I was taught medicine from the bottom up, First understand the components, anatomy, physiology, biochemistry, pathology and then put these together to understand the whole patient, but human life doesn’t work like that. It is a much more complex system of interconnections, there is no one single cause or effect, no one single treatment, no one single model. The Irritable Bowel, for example, is not a disease. It is a syndrome that incorporates a number of other complex systems: the microbiome, neural interconnectivity, gut physiology, genetics, the gut immune system and social interaction. A small perturbation in any of these may have a large effect on the expression or phenotype of the illness.
It would be more logical to see it all top down – how does my reaction to this situation work through these other systems to result in my unique illness? But in order to appreciate this we still have to understand the mechanics of the component systems: how they can adapt and evolve. These components and the microsystems, from which they are constituted, have a limited repertoire. Think of the functionality of an individual neurone, a bacterium or an immune cell, but put them together, connect them up and you have limitless reactions to change. And as far as illness is concerned, intervene with a specific treatment with all of its complex effects on the body and you have a multiplicity of outcomes. Statistics tell us about the probabilities of reactions within a population, but they cannot tell us how the individual will react; that is infinitely variable.
Complex systems can easily be knocked out of kilter by a small change in the environment, leading to a new state of equilibrium or to no equilibrium at all. They do not work on simple negative feedback which feeds back to damp down a reaction and stabilises the system, they work on chains of positive feedback which can take things in an unpredictable direction into a state of disequilibrium or chaos. We may try to bring the system under control by another intervention but the chances are we do not see the consequences and may well make it worse. I am reminded of the introduction of myxomatosis to control the rabbit populations, the introduction of the Cane Toad in Queensland and countless medical interventions from thalidomide to overuse of antibiotics.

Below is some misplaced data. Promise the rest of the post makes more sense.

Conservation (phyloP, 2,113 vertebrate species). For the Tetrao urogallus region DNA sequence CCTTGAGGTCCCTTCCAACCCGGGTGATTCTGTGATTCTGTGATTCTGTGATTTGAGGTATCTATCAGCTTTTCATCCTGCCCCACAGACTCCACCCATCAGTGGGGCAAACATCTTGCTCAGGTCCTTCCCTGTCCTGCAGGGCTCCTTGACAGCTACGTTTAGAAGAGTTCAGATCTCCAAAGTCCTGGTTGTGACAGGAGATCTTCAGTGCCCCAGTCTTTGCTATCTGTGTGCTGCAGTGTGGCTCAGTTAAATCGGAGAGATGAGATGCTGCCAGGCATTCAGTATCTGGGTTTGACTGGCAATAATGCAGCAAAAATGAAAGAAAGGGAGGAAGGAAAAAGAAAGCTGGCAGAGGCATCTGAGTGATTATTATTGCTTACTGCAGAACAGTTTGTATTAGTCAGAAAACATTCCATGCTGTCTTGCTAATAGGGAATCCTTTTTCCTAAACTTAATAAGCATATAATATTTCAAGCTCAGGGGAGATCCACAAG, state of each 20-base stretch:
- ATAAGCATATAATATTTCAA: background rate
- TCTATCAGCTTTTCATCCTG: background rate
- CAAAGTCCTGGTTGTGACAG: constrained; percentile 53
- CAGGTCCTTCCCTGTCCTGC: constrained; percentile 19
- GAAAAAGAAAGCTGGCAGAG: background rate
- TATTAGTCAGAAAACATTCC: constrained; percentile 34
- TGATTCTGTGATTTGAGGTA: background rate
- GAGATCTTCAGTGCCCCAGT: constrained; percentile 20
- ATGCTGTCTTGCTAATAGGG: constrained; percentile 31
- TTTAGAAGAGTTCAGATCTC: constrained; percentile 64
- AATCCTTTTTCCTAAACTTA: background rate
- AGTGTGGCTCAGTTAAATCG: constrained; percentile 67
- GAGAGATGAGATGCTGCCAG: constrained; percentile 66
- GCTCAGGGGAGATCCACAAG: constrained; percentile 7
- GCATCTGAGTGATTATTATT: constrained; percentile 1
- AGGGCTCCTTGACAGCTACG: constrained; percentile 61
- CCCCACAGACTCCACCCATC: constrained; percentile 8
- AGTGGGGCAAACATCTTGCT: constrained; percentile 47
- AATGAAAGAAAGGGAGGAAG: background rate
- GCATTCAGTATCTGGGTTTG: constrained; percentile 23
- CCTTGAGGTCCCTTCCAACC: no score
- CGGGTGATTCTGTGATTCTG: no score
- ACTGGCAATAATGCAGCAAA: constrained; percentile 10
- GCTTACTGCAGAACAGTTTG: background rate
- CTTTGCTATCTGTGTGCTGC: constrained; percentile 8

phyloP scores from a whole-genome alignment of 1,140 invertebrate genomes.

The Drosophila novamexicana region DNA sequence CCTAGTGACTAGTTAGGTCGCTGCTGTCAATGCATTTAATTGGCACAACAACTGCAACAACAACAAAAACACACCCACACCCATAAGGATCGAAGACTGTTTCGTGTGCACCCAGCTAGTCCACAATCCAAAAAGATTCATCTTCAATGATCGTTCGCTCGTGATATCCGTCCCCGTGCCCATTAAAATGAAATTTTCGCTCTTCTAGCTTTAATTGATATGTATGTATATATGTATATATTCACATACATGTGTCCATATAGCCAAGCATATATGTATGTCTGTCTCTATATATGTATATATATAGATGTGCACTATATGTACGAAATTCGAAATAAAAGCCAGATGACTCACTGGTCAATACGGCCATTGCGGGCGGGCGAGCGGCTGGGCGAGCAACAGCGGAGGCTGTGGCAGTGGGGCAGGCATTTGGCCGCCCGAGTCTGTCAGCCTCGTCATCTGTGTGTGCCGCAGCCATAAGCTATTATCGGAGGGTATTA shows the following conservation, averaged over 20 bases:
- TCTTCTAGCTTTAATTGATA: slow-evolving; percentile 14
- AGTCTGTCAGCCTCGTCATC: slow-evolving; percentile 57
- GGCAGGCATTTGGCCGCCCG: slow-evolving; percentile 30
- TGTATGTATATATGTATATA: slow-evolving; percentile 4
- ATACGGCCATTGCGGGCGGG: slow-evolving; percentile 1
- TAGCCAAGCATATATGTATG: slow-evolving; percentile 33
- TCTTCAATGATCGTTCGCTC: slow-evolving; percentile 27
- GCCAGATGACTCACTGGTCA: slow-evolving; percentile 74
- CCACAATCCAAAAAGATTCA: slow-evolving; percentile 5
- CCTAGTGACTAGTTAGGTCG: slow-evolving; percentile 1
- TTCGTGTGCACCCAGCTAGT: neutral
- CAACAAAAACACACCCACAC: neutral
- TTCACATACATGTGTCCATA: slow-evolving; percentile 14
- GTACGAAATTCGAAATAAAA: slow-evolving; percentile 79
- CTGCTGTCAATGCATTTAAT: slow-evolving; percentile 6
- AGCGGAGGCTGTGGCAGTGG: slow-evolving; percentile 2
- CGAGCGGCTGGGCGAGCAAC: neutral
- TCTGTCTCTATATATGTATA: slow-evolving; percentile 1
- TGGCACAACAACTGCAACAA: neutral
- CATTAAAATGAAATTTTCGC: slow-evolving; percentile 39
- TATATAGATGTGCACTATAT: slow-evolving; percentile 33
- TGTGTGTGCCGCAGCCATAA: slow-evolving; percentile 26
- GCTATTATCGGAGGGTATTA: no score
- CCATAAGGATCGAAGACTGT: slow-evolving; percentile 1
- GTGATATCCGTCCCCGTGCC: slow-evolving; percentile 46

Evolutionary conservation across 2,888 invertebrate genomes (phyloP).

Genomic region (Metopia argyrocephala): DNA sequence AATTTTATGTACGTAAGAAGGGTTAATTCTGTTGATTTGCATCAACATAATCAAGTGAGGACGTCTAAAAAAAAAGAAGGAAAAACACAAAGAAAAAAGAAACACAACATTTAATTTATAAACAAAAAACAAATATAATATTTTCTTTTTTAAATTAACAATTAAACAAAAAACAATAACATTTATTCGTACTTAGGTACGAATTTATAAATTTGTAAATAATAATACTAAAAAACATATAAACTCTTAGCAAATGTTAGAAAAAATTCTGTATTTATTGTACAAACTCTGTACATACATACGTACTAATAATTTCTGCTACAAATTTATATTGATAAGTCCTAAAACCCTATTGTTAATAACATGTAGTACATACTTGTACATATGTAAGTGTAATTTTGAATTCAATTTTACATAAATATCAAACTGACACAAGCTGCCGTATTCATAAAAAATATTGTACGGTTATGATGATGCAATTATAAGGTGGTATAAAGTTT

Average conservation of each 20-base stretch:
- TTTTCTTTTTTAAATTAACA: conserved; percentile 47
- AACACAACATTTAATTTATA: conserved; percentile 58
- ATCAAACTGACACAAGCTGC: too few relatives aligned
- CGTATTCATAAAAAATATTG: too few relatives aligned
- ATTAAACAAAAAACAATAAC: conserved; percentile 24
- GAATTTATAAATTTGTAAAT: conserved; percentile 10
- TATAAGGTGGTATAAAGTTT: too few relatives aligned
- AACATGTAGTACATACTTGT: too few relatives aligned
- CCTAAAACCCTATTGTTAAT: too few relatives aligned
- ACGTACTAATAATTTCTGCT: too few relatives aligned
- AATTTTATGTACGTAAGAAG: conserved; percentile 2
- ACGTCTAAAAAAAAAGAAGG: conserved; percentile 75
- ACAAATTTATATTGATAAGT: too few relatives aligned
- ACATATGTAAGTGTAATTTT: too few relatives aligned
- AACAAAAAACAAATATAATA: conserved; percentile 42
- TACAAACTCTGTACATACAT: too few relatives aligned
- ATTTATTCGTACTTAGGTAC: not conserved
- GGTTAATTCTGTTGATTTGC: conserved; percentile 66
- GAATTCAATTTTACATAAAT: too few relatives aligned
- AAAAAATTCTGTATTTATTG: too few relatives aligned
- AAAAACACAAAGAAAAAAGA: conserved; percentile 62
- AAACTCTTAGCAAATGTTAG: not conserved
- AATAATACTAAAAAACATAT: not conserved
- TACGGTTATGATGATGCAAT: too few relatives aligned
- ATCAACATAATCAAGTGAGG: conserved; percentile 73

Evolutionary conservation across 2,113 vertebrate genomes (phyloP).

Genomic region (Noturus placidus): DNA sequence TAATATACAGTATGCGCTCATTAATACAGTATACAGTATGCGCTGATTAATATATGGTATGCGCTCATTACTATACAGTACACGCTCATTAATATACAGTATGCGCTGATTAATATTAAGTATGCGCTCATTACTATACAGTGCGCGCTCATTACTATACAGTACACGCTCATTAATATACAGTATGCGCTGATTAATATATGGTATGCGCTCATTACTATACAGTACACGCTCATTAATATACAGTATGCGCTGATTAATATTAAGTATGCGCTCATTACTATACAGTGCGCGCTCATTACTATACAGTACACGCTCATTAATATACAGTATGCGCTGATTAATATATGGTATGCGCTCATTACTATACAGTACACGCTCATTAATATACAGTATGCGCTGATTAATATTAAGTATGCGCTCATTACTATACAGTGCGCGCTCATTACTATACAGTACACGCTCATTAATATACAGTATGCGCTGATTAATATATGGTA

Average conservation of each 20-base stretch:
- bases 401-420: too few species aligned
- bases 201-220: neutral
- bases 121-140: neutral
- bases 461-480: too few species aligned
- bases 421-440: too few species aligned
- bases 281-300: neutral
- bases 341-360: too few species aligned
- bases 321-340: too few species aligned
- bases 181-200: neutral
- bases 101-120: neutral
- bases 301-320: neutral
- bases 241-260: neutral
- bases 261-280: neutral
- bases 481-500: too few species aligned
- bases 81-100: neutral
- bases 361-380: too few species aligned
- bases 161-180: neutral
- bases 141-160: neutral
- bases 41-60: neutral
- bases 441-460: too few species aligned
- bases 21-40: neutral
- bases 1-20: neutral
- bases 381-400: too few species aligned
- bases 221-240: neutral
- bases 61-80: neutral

Living in society for a lifetime, we each develop an intuition about what might happen in certain given circumstances. We may not always be able to analyse that, but as healers, whether of ourself or others, we must keep hold of that gut feeling and not be diverted by dogma or evidence based on individual components, incomplete understanding or a particular limited experimental context. The models scientists build are inherently simplistic; they do not look at the whole picture and can lead us down unhelpful tracks. There was a time when doctors believed that coarse wheat bran was the answer to IBS. Now we have probiotics, the low FODMAP diet, and a range of new drugs and supplements. All of these contain part truths; they may be helpful to some people some of the time, but they never suit everybody and are never the complete answer for IBS. Connectivity via social media and the sheer diversity of causes, tests and treatments, has made the system we call IBS much more unstable. What suits one person for a time may not suit others.
To understand an individual illness like IBS, we need to understand the narrative: under what circumstances did the illness first arise?; what reduces the symptoms?; what makes it worse;? , how do people lead their lives?; what food do they eat?; how active are they?; what has happened in their lives?; what treatments have they taken? IBS is a holistic illness. One answer does not suit all or even most. Treating one component is unrealistic; it leads to misunderstandings and confusion. Evidence base can not be equated with understanding.
My experience has taught me that an illness usually makes perfect sense when seen from the perspective of a person’s life story. It’s when things don’t fit with the narrative, that I need to investigate the possibility of a specific disease. Years ago, one of my patients told me. ‘You know, the pain I get in my bottom is my alarm bell, it tells me when my life is not going well’. This prompted the response, ‘well, why are you spending all this time and money trying to investigate whether the alarm is not working well. The chances are it is working fine, but you need to find out what is setting it off.